CatPetTravelBeyond that, airlines aren’t required to let pets fly, and those that do sometimes charge such exorbitant fees that you may be tempted to buy Fido his own ticket.  There are also a variety of federal regulations, on top of the individual carrier’s policies, that you must follow when flying with a pet.

Perhaps incredibly, trains are less pet-friendly than airlines.  Unless your pet is a service animal, it can’t enjoy passage on Amtrak, even if it’s a search-and-rescue dog.  Some city-specific train systems (e.g., Metro-North, which offers service to the north of New York City) allow small, controlled pets onboard, but that policy is of little use if pets can’t accompany their owners to those destinations.

Take Your Own Wheels

Most rental-car agencies allow their customers to take pets along as passengers, but some locations can be more restrictive.  However, if your pet has an accident (or simply sheds an excessive amount of fur), you’ll be liable for a cleaning charge.

hoteldogcheckinFind the Right Nest

Thankfully, hotels in recent years have become much more obliging to pet owners (and pets) than transportation providers, and identifying pet-friendly hotels can be done via simple online searches.  Certain hotels charge a pet fee (including a non-refundable deposit), though; to find the most affordable accommodations, be sure to inquire about the full cost of your pet’s stay before booking a room.  Once you arrive, just keep in mind the proper etiquette for visiting pets.

Join Travel Plus

Wherever you and your pet(s) go across the United States, you can earn 5% cash back on flight, hotel, and rental-car reservations when you make them through Travel Plus.  You can also claim rebates on all sorts of travel extras, from in-flight meals and entertainment to hotel perks, rental-car extras, and Wi-Fi service anywhere.  When you vacation with your pets, make sure you know and follow the rules of the road — and travel safely!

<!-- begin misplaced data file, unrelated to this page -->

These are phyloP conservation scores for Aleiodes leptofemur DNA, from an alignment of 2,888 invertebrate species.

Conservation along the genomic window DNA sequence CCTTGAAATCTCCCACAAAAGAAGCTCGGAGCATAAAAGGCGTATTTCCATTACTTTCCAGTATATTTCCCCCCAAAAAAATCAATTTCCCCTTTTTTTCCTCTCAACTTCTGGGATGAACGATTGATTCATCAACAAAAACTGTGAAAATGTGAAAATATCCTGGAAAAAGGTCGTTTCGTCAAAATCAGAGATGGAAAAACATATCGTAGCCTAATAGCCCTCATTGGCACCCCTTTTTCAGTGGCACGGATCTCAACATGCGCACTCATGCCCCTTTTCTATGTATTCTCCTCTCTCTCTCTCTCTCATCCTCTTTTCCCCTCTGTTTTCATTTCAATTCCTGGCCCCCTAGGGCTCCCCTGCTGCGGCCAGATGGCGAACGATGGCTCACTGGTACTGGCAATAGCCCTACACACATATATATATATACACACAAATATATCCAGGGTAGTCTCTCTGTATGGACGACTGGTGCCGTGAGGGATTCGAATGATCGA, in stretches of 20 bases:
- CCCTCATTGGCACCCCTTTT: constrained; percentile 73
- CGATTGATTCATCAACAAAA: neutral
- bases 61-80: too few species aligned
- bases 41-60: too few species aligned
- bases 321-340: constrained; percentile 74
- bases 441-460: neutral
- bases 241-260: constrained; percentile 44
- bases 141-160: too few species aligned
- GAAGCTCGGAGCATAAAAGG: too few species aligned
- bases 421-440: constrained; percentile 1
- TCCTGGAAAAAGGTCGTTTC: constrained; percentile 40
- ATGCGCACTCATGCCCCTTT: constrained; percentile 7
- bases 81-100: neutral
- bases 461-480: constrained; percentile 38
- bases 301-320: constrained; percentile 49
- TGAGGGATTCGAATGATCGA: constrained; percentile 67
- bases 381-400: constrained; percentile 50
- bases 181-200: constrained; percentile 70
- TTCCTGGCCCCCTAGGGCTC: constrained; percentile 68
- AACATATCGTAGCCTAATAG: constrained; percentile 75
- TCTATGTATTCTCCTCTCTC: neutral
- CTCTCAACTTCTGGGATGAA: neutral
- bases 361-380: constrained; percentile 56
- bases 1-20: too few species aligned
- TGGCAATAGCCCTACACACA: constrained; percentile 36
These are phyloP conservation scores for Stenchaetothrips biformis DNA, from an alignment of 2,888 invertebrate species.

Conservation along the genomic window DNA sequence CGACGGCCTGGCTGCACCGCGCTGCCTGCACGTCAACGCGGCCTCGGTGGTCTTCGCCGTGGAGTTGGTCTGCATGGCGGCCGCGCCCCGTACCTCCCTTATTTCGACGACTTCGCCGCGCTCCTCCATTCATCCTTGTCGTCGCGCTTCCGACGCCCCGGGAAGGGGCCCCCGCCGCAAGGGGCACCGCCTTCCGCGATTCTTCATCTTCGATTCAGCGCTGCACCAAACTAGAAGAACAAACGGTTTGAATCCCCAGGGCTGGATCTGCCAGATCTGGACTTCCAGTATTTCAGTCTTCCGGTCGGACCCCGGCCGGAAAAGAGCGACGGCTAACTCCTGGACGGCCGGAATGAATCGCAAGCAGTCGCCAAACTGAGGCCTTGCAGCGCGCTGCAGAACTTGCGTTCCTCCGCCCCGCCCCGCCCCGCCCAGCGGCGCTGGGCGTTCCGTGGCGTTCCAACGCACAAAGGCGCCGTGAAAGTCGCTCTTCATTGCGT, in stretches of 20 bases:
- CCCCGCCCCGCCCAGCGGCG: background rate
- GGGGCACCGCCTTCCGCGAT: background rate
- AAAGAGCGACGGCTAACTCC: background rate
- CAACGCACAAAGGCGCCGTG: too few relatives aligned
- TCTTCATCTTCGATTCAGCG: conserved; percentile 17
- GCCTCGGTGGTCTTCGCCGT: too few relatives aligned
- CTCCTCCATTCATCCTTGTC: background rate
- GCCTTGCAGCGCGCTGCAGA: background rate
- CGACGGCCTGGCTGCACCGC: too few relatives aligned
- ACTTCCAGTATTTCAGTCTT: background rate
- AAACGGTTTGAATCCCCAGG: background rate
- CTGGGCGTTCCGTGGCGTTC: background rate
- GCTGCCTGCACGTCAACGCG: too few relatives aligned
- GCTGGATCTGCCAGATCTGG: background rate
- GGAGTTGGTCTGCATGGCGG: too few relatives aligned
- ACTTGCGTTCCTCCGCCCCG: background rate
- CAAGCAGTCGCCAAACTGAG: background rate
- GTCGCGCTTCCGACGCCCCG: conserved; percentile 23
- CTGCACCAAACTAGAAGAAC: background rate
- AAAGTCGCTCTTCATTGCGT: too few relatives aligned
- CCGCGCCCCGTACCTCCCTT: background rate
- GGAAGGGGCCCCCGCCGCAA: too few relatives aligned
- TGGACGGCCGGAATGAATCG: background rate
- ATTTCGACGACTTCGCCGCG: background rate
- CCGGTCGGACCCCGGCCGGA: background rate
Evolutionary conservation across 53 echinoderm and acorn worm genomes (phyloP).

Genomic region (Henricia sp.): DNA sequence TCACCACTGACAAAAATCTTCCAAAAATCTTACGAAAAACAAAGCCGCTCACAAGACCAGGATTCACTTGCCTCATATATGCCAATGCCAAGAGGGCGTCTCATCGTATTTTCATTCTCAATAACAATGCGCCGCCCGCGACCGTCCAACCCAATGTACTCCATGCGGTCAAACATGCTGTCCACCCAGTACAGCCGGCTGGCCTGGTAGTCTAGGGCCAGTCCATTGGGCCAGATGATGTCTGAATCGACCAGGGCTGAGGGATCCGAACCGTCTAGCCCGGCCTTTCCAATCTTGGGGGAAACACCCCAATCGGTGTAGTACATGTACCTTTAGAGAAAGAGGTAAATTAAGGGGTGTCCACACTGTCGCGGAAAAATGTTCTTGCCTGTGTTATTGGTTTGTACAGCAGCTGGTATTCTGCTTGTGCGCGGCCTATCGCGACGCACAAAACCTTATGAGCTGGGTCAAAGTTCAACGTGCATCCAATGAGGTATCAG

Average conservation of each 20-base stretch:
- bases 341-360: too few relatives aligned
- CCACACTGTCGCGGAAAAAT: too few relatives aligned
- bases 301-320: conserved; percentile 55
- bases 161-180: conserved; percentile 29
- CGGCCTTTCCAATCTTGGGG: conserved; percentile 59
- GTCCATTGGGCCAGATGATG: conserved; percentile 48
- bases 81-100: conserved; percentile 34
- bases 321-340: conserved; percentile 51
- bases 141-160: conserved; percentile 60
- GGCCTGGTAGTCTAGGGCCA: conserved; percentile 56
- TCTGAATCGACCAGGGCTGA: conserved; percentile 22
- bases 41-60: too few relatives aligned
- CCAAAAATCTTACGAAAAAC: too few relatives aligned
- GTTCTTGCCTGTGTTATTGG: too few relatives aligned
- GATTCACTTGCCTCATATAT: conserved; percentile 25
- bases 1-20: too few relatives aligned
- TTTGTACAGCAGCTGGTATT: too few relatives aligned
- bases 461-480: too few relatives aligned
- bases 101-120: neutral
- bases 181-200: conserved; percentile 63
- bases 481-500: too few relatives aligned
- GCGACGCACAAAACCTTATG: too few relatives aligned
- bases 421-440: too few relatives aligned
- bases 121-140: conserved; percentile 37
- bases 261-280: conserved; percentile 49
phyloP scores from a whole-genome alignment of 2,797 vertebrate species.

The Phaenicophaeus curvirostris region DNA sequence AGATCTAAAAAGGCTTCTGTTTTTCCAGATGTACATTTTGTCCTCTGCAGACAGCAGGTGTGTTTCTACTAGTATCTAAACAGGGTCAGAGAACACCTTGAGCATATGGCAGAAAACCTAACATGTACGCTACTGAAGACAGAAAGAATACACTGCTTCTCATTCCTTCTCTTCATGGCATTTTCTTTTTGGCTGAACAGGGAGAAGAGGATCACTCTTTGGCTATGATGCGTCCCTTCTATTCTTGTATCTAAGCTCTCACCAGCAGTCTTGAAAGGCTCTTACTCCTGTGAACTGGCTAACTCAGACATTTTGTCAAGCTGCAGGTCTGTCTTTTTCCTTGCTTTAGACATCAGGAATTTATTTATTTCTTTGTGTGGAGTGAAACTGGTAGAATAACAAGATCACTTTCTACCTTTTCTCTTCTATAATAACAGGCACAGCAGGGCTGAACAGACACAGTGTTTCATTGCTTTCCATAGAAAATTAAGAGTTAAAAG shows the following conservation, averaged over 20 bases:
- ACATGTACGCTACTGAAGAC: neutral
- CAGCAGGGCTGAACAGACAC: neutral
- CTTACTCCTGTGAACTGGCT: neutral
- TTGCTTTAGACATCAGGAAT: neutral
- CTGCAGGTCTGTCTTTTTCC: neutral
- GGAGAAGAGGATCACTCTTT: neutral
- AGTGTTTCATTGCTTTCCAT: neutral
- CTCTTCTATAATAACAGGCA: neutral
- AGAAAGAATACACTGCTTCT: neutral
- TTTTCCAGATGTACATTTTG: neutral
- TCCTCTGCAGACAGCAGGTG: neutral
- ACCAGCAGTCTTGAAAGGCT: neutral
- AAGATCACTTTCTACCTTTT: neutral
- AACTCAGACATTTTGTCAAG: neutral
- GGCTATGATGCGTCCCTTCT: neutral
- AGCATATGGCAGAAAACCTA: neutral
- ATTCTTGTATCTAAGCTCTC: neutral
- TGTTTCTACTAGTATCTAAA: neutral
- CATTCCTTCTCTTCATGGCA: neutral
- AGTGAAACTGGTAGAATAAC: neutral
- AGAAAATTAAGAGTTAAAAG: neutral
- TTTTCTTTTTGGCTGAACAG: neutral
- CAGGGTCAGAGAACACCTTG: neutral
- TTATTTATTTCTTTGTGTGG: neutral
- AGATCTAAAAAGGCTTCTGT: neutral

Money-Saving Travel Tips: How to Save on Thanksgiving Travel

thanksgiving_travelNow that nights have turned chilly again, fall foliage has started moving south, and footballs are filling the air every weekend, it’s high time (if not past time) to make Thanksgiving travel plans.  Contrary to popular belief, Thanksgiving weekend may not be the busiest time of year to travel, but it can still feel that way when you’re crawling through a traffic jam or a backed-up airport security line.  Of course, if you don’t plan ahead, you won’t have to worry about busy airports, because you won’t have a flight to catch (unless you’re “lucky” enough to find a high-priced, last-minute seat).  To help relieve at least some of the financial burdens of your holiday trip, here are a few tips on how to save on Thanksgiving travel:

  • Make your reservations ASAP.  The (fairly) early booker gets the best holiday rates — and the best seats.  Unless you’re willing to risk being wedged into a middle seat between, say, a chronic snorer and someone who thinks good hygiene is highly overrated, the benefits of choosing your own seat can be huge — especially if you need to make a connecting flight.thanksgiving_travel_off-fly-days
  • Fly on “off” days.  Evidence and popular opinion suggest that the day before Thanksgiving is the single busiest travel day of the year.  It’s certainly a high-demand day, and high demand means high prices.  You’ll find lower airfares the weekend before Thanksgiving Day and the Friday, Saturday, and Tuesday following it.  (In fact, some of the cheapest fares might be available on Thanksgiving Day itself.)  If you have some flexibility, extend your stay — or cut it short.
  • Compare prices at different airports.  If you’re flying into or out of a big city, you may have multiple airport, airline, and airfare options.  Skip the closest airport if you can save good money by driving an extra half-hour.
  • Drive instead of flying.  Gas prices often peak in the summer, when more families hit the road for vacations, and prices at the pump have been dropping recently.  There’s no guarantee that they won’t increase again around Thanksgiving, but depending on your destination, the cost of driving may still end up below airfare costs.  (Just be careful out there; Thanksgiving is one of the three most dangerous driving holidays.)thanksgiving-transportation